I thought I would be a pretty relaxed parent. Freewheeling, anything goes, laid-back, unflappable. Turns out I am as anxious and paranoid as the next man. From taking Astrid out of the bath, hovering precariously over the tiled floor, to waking up to find her asleep with her legs jutting out through the bars of the cot, parenthood leaves me racked with worry.
Nowhere do the bouts of jitteriness, doubt and unease emerge as prominently as on the subject of routines. At first, my wife and I were relaxed and easy-going. Astrid ate when she was hungry and slept when she was tired. But like some kind of addict, she slowly started to feed more and more and sleep less and less. Dark rings formed under her eyes. She became as moody as a diva, pricked into bouts of screaming by the merest trifle. Something had to change.
A friend lent us a book – a kind of instruction manual for babies – filled with practical advice about making your baby sleep, eat and play at regular times. Babies love routine, apparently, and, if you follow the instructions precisely, they will become more punctual than German trains, more precise than Swiss clocks. As yet, the results are inconclusive, but I have a few fundamental problems with this approach to parenting.
The ultimate goal of this method is for your child to sleep through the night. Don’t get me wrong, I like a good night’s sleep. But in this case, everything is geared towards this single aim, from the morning feed to the evening bath. If your child does not sleep through the night – as many babies do not – you are left wondering if you have somehow deviated from the mandate or created a defective model.
Worse still, the timetable begins to taint the periods spent with Astrid. No sooner did she wake up than I began to think about putting her to sleep again. The routine made me uptight, clocking in and out like a shift worker. It may have imposed some semblance of order on our chaotic world, but it also sapped some of the freewheeling spirit from it.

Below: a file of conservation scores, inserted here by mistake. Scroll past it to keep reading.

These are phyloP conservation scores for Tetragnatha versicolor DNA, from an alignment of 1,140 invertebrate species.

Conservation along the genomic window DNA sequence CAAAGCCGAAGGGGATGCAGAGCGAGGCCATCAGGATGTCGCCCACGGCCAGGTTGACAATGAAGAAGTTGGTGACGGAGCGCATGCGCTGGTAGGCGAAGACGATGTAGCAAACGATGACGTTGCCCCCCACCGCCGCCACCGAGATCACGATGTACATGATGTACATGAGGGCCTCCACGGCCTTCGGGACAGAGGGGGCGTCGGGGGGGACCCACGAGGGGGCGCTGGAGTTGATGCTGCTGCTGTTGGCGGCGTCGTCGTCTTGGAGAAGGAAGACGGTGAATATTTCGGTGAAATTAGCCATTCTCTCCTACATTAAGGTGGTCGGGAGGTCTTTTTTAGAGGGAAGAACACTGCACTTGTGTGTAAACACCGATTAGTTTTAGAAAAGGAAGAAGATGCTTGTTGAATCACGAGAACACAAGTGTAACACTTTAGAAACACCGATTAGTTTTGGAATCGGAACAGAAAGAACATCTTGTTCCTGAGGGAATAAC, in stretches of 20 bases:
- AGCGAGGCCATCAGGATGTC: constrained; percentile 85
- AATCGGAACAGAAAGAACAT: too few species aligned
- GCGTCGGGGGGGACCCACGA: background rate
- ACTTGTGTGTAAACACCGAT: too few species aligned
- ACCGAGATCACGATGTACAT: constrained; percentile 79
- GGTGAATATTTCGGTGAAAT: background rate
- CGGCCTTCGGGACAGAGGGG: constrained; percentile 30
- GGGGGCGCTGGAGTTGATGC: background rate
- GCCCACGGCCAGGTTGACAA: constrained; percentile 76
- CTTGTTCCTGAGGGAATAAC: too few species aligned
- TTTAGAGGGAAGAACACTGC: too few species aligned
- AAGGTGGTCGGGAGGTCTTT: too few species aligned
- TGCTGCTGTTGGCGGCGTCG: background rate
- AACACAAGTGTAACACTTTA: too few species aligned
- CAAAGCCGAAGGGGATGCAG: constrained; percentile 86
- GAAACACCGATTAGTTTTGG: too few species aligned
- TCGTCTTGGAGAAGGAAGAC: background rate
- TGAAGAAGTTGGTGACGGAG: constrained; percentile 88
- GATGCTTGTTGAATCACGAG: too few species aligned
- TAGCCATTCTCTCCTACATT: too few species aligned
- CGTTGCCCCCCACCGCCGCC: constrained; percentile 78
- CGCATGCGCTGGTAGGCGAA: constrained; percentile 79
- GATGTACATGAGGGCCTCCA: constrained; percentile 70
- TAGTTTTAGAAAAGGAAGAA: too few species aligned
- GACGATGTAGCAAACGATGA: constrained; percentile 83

The crux of the matter is whether we are all happier one way or the other. Does she prefer regimentation or lack of it? Do we find the structure easier even though she probably cries more?
Scientific research is curiously lacking in this area. I could only find one study into the effects of these different approaches to parenting. The results, published in the journal Pediatrics in 2006, found that parents who followed a scheduled regimen had much less contact with their children and the children cried a lot more than those of relaxed parents. On the flip side, the children of parents with a more relaxed approach woke up more often during the night.
Youngsters live in the moment. If Astrid is happy, she smiles. If she is not, she cries. If she feels hungry, she will cry until she is fed. Sleep, however, is a different matter: Astrid will stay awake – by kicking her legs, rubbing her eyes, jolting herself – as long as something is going on around her. She needs putting to sleep. As she grows older, fixed sleep times will probably become easier, but at the moment we are all happy to go on our nerve.
A few minutes after my daughter’s birth, the midwife handed me a bag of freebies. Nappies, wet wipes, discount vouchers and other items hoping to capture our loyalty to the brand. The next day, another bag containing similar stuff from a different manufacturer arrived. We left the hospital clutching our daughter and a plethora of free baby products.
Babies are no sooner out of the womb than they are turned into consumers. At first it is by proxy and later more directly. Advertisements try to make kids hanker after certain products. Fast-food menus target children’s eyes rather than their taste buds. Perhaps babies know better, though. Astrid is just as happy playing with a tattered old teddy bear as the newfangled one that lights up like a nuclear reactor. In fact, she tends to hurl the glowing form from her cot. In this regard, I think babies have a lot to teach us about how to live life today.